One of Idaho’s fast growing companies is Scentsy. They sell wickless candles and personal care products. It’s a direct sales company, meaning independent consultants sell products largely through home parties (think The Pampered Chef).
The Direct Selling Association is a trade group for some of the country’s most well known direct sales companies like Avon, Herbalife and The Pampered Chef. DSA has about 200 members, including four companies based in Idaho (Kyani, Melaleuca, 21Ten and Scentsy). According to DSA, direct sales in the U.S. totaled more than $28.5 billion in 2010.
Amy Robinson is the Chief Marketing Officer at the Direct Selling Association. StateImpact Idaho recently spoke with her
about the industry.
Q: How have direct-selling companies grown in the United States?
A: The exact number of direct selling companies isn’t a number we can identify specifically, but we have about 200 companies in our membership. We estimate those companies make up about 90 to 95 percent of sales. But there are definitely a number of small direct selling companies that are operating in the U.S. Certainly many of them are small businesses, just getting started. Direct selling is a great way to get products to market for small companies, so we certainly anticipate there will be many more companies out there that we’ll learn about everyday.
I don’t have stats on the average lifespan of a direct selling company. First of all, there is no uniform registration requirement for direct selling companies, so there’s no way to track how many there are, or their life cycle, etc. But certainly there are many companies that are well known brand names. You’ve got Avon, Amway, Mary Kay, Pampered Chef, these are all companies that are fairly widely known and certainly have been in business for quite some time. And these companies all started out as small companies. The Pampered Chef is a perfect example. Doris Christopher started that business in her basement with a loan from her life insurance policy. That company has grown significantly and it’s now part of the Berkshire-Hathaway family.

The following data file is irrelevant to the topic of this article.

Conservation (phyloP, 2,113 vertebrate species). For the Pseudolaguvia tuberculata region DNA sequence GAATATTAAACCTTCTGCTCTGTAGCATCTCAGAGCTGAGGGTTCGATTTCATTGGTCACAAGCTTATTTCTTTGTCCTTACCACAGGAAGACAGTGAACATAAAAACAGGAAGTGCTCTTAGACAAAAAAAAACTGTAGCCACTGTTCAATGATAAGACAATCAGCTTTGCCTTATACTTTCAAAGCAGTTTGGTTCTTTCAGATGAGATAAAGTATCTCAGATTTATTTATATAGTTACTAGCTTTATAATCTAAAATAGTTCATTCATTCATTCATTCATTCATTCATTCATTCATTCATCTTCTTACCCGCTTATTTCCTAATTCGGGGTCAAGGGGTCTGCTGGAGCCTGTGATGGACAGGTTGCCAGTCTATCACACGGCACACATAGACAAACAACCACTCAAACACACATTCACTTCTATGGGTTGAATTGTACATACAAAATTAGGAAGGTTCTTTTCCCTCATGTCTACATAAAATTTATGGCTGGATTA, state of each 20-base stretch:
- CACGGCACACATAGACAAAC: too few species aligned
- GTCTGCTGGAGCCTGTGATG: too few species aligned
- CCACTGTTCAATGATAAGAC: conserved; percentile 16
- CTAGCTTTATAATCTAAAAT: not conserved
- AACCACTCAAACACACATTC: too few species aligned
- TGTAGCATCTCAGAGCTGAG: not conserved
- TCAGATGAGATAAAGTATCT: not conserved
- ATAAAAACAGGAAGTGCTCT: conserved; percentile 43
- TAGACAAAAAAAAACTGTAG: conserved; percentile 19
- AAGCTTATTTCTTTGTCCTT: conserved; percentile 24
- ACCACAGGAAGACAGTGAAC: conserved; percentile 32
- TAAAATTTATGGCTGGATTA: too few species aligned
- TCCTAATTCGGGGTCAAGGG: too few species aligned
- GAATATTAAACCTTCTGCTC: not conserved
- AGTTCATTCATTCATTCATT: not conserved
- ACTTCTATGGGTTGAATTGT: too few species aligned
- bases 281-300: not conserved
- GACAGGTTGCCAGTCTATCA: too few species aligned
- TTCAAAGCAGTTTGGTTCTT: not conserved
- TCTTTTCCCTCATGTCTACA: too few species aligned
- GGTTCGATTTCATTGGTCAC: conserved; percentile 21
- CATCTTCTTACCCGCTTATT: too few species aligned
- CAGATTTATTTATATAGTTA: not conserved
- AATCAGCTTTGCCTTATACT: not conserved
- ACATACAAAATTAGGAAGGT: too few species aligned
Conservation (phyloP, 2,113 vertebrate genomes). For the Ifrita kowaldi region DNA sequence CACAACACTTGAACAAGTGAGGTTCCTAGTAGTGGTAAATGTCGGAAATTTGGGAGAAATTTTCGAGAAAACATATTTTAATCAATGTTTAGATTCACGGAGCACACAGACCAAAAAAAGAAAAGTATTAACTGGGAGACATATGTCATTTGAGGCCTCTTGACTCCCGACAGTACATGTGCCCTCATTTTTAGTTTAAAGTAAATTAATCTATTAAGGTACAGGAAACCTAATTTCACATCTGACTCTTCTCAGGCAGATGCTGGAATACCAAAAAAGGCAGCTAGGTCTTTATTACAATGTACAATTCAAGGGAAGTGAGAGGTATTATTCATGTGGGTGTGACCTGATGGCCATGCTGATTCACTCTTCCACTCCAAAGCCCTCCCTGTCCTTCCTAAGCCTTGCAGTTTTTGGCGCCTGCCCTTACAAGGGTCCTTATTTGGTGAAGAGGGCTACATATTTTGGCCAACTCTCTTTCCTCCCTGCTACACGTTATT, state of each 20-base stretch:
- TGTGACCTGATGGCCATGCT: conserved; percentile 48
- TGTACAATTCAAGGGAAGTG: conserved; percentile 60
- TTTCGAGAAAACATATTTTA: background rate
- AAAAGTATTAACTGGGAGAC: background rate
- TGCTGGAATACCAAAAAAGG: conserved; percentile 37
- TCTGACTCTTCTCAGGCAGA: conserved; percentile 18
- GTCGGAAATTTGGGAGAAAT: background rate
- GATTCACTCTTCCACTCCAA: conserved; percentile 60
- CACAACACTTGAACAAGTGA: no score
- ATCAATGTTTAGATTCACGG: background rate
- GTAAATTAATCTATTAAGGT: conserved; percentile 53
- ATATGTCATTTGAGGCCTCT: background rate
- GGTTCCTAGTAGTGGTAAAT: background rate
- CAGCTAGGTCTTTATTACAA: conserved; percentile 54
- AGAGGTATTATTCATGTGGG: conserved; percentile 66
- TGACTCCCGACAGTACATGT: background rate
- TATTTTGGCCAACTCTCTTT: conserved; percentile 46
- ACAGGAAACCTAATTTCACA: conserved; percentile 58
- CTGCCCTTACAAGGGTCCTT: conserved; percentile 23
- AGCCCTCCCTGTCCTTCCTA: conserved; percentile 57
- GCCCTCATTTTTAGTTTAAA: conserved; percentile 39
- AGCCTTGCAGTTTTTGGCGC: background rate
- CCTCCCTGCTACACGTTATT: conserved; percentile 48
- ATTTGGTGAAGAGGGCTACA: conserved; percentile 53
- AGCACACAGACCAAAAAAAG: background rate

Q: Do direct-selling companies do better during certain economic cycles?
A: I think in economic times where people are concerned about losing a job or making ends meet with their current income, they’re looking for other options, and they look to direct selling for those options. Direct selling is very flexible, they can do it while they’re looking for a job, around a full time job, or they can do it
part-time. Most direct sellers work less than 10 hours a week at their business. The flexibility is key, but during these poor economic times you have people coming in and saying, “This is something I need to try out.”
Q: What about on the consumer demand side of things? People have been spending less in recent years.
A: It’s interesting to look at how consumers shop during a recession. Certainly they don’t stop spending money. They just spend money a little bit differently. For example, you might have a family who goes out to eat two times a week. Perhaps while they’re trying to watch that bottom line, they decide maybe they’ll go out just once a week. But they still want to eat good food when they’re at home. So, they’ll be looking for gourmet food mixes, kitchen supplies and that kind of thing. Which of course are all sold through direct sales.
For most women, when they look at cutting their budget, cosmetics aren’t the first thing to leave that list, so you’re always going to have women looking to buy cosmetics. And perhaps they’re looking for a new brand. The fact that their friend might be inviting them to a [direct sales] party might be a good opportunity to find a new brand they love. There are certainly a lot of products sold through direct selling that I think compliment very well the different way people look at spending money during a recession.